The Great Exhibition Ensemble was formed by Robert Vanryne with the aim of performing Nineteenth Century brass chamber music upon original instruments. Drawn from the upper echelons of the early music movement, members of the ensemble include some of the world’s leading historically-informed brass specialists, all of whom appear regularly with Europe's finest period instrument orchestras. To this end, all instruments used to perform these rarely-heard musical treasures are either originals or accurate copies of those used at the time of composition. Whilst audiences today have become familiar with the standard brass quintet, very few will have experienced the softer, more vocal qualities of the instruments for which this music was first conceived.
The nineteenth century brass revolution came about as a result of the invention of the valve: a whole range of new possibilities presented themselves to musicians and composers alike. Whilst the trombone had always been a fully functioning chromatic instrument, the trumpet and the horn had remained “natural” for centuries past, thus requiring players to circumvent the restrictions of the harmonic series by employing a number of tricks such as crook-changes and hand-stopping.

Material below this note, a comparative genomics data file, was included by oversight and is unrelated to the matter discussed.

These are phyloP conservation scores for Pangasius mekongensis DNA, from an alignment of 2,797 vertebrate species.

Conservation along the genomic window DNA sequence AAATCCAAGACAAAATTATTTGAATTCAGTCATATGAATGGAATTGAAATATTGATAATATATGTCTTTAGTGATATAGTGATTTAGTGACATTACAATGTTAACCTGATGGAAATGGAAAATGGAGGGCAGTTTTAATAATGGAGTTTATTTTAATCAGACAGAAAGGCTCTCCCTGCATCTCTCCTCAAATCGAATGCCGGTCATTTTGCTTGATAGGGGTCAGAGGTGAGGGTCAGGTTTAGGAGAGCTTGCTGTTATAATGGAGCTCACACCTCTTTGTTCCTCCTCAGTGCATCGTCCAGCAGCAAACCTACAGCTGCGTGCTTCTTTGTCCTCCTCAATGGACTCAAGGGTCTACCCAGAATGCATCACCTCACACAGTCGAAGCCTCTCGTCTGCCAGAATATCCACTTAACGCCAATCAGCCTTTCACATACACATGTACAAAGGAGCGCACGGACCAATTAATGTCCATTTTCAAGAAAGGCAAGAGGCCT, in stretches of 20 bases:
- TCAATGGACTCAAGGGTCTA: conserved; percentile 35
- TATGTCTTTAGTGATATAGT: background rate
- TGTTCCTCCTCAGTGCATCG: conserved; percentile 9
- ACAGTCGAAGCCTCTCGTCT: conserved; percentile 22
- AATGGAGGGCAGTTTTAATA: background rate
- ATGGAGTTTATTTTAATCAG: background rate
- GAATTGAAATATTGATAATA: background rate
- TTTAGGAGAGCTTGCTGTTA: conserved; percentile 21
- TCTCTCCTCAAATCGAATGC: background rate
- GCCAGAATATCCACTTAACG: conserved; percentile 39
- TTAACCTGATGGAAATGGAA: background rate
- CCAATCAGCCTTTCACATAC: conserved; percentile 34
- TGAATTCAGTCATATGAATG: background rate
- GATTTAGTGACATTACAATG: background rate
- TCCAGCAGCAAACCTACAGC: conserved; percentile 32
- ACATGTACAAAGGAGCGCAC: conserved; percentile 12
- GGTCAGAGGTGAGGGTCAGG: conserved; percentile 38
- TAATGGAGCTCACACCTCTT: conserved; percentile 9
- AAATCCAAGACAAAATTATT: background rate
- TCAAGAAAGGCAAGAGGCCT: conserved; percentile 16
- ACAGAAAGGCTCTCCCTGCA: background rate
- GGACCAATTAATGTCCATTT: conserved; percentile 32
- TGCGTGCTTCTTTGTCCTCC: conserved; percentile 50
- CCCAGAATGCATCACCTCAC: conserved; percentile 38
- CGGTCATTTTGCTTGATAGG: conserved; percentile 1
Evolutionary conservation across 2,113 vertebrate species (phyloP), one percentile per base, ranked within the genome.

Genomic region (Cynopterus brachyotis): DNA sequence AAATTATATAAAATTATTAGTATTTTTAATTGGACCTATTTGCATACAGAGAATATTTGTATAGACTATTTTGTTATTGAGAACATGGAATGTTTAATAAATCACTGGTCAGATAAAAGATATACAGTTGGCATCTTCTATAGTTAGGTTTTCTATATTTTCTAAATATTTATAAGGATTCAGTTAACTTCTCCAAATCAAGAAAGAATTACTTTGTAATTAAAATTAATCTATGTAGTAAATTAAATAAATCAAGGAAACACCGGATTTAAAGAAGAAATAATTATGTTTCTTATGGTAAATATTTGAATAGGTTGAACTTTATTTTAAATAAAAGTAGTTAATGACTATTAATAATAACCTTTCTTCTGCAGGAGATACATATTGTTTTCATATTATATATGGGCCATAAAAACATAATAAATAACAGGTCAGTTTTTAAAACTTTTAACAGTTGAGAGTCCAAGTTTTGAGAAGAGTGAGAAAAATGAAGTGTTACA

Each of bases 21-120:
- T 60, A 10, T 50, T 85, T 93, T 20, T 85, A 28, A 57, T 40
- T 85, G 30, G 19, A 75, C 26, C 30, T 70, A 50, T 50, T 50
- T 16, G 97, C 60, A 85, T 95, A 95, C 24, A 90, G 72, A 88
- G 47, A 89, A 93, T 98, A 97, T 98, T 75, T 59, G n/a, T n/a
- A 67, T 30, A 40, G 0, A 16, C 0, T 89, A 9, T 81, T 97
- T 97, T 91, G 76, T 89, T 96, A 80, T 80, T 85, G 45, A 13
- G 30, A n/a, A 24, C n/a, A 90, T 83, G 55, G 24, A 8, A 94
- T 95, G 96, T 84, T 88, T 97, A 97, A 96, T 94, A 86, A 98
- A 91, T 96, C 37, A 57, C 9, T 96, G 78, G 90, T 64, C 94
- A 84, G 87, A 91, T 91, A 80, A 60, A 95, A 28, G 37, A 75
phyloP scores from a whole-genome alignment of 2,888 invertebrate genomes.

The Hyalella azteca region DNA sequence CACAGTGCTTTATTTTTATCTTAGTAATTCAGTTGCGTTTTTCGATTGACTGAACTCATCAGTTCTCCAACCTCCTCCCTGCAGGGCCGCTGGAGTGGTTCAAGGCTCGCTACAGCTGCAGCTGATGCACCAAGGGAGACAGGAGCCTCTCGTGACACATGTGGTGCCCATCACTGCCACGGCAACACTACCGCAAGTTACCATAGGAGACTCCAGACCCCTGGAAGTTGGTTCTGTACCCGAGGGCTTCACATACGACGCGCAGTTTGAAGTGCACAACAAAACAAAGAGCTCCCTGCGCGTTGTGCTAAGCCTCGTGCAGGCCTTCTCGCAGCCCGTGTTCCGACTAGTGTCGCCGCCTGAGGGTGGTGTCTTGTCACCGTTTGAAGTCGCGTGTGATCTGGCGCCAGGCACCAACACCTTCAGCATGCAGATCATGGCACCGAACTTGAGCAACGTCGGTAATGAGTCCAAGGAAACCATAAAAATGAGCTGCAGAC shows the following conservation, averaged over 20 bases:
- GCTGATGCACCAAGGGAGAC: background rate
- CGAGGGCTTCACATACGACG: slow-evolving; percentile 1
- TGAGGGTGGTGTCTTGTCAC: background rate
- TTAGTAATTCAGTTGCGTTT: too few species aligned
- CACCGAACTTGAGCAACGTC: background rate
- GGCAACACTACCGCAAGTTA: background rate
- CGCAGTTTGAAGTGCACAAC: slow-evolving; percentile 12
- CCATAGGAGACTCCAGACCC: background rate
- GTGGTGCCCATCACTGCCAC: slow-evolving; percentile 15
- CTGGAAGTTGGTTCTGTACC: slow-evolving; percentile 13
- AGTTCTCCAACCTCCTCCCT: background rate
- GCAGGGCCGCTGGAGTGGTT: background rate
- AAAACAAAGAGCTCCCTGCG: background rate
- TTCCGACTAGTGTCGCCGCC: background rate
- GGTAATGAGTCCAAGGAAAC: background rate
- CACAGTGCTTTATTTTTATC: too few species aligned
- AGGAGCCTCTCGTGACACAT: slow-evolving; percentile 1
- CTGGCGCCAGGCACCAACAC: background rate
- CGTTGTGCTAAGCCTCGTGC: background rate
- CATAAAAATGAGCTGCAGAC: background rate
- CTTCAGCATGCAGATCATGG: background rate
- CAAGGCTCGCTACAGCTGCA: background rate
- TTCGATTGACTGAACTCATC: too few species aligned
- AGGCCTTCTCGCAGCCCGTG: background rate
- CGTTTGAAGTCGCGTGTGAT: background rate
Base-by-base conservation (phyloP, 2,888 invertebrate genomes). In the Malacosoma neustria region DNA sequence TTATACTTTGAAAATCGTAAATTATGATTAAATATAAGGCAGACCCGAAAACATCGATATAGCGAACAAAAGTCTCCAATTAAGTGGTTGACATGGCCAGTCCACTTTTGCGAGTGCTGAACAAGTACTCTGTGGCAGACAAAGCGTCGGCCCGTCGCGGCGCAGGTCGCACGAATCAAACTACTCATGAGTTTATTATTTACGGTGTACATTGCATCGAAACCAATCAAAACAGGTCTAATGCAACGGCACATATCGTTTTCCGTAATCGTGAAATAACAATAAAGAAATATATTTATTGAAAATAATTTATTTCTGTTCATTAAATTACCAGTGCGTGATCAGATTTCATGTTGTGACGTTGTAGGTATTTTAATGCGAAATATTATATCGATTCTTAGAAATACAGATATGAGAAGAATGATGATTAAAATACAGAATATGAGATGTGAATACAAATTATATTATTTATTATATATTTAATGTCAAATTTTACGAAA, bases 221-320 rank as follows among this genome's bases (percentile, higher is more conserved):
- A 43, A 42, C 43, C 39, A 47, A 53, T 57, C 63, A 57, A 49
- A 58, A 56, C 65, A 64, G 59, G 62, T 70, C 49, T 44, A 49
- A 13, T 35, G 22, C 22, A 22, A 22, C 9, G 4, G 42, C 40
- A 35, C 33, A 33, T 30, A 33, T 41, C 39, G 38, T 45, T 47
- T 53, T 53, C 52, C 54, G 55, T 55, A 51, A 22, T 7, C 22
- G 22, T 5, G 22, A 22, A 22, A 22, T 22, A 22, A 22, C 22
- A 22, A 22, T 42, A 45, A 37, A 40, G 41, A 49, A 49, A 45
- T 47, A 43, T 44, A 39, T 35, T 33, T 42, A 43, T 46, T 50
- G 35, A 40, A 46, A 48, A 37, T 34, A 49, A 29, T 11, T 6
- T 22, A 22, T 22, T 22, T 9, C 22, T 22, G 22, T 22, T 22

Composers (in particular Berlioz) inspired by the emerging virtuosi, quickly began to include valved brass instruments and soon, cornets, valved horns and the ophicleide were appearing alongside trumpets and trombones as distinct voices in the orchestra. Today's orchestral brass instruments are larger and more powerful, sometimes precluding the more intimate qualities suitable for chamber music. The use of soft-toned narrow-bore brass instruments reintroduces much of the original beauty last heard a century ago, a quality which surprises listeners today as much as it clearly did then.